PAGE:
[12] Mr. Boulet stated that on January 21, 2011, he sent a series of photographs to Transport Canada Inspector Ronald Bissonnette, as this installation falls under his subject matter of expertise (maintenance). In particular, Mr. Boulet wanted to ensure that the installation of the heated pitot tube was approved by the Original Equipment Manufacturer (OEM), which was done by email on January 21, 2011 (Exhibit M‑10).

[13] Under cross‑examination, Mr. Boulet testified that he was familiar with the R22 and had visited Québec Hélicoptères on previous occasions. Mr. Boulet was asked if the subject of night VFR on aircrafts operated by Québec Hélicoptères was discussed. He confirmed that the subject had been discussed during a program validation visit where he had indicated that it would require the installation of a heated pitot tube.

[14] Under re-examination, Mr. Boulet responded that no discussion had taken place with respect to the certification requirements for the installation of a heated pitot tube.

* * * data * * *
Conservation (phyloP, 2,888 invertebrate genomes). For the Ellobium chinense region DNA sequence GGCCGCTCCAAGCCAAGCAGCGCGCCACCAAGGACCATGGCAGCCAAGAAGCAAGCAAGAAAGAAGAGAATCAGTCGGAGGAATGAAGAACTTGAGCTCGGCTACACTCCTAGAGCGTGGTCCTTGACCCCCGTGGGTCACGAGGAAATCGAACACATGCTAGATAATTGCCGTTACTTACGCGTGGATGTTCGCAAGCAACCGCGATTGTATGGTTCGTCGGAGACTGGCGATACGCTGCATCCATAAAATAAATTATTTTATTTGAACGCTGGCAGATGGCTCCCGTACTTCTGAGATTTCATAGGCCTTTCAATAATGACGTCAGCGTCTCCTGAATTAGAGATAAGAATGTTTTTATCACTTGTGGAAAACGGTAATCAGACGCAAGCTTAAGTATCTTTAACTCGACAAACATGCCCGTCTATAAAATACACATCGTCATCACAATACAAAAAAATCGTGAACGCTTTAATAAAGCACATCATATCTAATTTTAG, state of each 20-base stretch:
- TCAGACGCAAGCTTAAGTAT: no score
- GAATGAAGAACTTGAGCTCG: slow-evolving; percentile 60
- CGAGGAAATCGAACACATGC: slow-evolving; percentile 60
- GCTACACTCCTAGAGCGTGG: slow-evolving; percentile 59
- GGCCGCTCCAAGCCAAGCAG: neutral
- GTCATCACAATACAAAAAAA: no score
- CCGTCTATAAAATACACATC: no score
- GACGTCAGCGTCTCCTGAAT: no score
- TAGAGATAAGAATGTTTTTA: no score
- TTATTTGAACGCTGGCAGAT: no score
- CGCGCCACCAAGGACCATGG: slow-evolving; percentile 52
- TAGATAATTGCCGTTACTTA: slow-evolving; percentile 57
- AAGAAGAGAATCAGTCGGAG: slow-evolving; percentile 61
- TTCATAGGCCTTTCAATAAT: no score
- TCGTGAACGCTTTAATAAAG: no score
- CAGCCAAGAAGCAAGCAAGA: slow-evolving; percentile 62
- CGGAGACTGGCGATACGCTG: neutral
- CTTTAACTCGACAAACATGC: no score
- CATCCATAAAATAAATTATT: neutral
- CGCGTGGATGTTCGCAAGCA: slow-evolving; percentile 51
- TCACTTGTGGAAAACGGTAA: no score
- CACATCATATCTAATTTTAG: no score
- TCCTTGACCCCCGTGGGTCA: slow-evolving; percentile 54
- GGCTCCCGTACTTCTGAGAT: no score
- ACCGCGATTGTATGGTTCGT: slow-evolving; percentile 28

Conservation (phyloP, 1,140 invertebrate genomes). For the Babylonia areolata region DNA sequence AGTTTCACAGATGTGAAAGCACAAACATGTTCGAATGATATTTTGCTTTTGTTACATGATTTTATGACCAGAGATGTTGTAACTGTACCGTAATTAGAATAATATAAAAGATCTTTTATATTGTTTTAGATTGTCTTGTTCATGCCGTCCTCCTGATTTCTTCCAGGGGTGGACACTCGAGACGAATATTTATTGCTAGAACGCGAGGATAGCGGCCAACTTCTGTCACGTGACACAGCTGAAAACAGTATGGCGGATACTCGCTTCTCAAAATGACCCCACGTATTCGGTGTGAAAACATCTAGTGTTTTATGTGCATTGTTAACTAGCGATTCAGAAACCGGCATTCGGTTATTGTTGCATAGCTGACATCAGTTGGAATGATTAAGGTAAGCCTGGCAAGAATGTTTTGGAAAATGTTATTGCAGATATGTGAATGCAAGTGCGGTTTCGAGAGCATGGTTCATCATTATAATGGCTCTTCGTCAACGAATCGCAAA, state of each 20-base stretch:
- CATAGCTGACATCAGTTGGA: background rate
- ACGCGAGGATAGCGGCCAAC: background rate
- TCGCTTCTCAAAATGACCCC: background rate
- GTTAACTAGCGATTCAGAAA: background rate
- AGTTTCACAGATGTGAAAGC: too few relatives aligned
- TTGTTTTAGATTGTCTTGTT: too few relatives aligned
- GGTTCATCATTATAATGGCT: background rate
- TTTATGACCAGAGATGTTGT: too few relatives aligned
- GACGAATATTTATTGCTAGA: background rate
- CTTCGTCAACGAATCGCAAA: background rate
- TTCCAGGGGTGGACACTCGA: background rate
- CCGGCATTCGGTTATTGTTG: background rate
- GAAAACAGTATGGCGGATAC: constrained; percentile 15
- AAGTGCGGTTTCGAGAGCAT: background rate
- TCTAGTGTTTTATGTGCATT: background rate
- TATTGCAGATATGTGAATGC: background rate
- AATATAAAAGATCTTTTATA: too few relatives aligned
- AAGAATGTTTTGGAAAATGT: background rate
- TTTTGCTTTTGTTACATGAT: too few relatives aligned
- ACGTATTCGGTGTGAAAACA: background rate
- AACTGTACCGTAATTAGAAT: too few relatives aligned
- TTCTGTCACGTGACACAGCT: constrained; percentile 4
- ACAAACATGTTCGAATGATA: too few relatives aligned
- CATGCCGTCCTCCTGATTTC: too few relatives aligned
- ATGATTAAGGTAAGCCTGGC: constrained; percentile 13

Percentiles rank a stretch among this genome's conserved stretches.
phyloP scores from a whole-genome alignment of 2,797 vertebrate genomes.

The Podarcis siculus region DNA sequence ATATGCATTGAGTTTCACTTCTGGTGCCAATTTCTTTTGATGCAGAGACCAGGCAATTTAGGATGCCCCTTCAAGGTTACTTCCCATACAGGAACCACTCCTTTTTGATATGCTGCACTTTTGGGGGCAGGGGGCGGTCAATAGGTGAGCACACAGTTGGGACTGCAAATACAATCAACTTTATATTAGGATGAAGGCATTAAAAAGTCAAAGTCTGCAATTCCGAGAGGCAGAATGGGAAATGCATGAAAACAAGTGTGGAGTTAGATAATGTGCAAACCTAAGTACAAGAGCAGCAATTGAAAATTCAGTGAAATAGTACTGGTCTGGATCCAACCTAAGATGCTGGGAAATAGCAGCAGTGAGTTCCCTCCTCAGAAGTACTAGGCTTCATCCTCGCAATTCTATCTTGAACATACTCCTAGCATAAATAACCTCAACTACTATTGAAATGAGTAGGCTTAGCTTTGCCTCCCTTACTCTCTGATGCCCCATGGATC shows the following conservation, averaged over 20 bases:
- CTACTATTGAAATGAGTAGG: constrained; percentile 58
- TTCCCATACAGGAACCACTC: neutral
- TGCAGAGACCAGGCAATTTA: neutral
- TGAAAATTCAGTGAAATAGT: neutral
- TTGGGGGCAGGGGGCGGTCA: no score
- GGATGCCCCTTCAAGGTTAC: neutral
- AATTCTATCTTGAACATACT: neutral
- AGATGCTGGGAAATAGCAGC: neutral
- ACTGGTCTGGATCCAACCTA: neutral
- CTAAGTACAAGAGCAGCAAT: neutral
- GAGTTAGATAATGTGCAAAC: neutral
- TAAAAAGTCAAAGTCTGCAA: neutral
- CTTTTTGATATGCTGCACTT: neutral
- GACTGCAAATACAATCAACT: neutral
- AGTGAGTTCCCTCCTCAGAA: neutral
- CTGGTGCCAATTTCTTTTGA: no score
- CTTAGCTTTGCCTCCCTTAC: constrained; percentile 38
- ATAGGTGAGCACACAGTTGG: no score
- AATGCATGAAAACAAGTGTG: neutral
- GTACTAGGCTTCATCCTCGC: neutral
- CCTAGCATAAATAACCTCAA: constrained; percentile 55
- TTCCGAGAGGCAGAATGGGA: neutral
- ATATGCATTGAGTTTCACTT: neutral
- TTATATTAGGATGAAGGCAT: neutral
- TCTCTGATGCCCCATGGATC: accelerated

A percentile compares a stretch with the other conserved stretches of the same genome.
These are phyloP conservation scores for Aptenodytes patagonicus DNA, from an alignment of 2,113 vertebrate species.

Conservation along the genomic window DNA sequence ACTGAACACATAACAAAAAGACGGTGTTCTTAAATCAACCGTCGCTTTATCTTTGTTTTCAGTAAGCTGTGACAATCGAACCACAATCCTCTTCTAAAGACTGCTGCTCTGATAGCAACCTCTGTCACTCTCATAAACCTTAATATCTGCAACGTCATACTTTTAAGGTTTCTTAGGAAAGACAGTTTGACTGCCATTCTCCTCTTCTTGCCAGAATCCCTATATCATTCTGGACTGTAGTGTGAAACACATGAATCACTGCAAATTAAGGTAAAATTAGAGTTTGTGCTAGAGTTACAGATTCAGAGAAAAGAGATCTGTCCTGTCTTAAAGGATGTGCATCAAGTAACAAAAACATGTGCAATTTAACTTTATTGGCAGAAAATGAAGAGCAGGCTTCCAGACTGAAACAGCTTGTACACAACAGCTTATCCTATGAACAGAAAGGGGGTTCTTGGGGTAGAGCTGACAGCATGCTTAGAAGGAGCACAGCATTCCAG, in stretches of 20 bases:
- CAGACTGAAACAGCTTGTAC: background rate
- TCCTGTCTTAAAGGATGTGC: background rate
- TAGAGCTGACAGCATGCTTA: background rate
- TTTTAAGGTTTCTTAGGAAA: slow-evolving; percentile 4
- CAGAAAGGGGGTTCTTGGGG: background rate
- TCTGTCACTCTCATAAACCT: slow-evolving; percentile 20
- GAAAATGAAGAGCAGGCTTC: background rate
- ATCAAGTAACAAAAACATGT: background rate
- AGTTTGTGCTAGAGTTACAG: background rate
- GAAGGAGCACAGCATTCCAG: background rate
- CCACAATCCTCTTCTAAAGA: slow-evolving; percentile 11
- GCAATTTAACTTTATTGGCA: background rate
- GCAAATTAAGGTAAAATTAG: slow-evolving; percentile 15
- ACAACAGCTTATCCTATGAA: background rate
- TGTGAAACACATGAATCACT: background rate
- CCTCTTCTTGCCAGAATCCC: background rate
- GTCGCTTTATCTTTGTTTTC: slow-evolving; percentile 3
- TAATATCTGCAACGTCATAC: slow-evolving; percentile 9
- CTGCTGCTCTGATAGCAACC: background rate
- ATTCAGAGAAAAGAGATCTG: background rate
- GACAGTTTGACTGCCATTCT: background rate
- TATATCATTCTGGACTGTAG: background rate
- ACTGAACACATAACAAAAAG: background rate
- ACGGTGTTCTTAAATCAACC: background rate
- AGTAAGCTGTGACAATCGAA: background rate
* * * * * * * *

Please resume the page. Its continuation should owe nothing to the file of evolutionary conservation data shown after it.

(2) Ronald Bissonnette

[15] Ronald Bissonnette is a Civil Aviation Safety Inspector with Transport Canada in Montréal. He testified that he has been with Transport Canada for 13 years and has over 33 years of experience in civil aviation. He testified that he was the principle maintenance inspector assigned to Québec Hélicoptères. His responsibilities with Québec Hélicoptères centered on issues related to aircraft maintenance inspections and audits. He testified that he had a good working relationship with Québec Hélicoptères.

[16] Mr. Bissonnette went on to explain that he received an email from Mr. Boulet (Exhibit M‑10) requesting his involvement in verifying that the installation of the heated pitot tube conformed to the OEM's guidelines. Mr. Boulet had noted in the email that the R22's Flight Manual on board had been modified by adding a Supplement for this heated pitot tube using an R44 document. Mr. Bissonnette, in consulting with the Robinson Illustrated Parts Catalog: Model R22 (Exhibit M‑12) learned that no such heated pitot tube existed for this helicopter model.

[17] Mr. Bissonnette proceeded to telephone Mr. Lambert informing him that he had had a request from Mr. Boulet with respect to the installation of a heated pitot tube on an R22. Mr. Bissonnette requested the documentation used by Québec Hélicoptères to install the heated pitot tube. Mr. Lambert was unable to provide a response at that time. Mr. Bissonnette explained that a follow-up call several days later resulted in Mr. Lambert informing him that the heated pitot tube had been removed because he was unable to receive approved R22 heated pitot tube installation documentation from Robinson.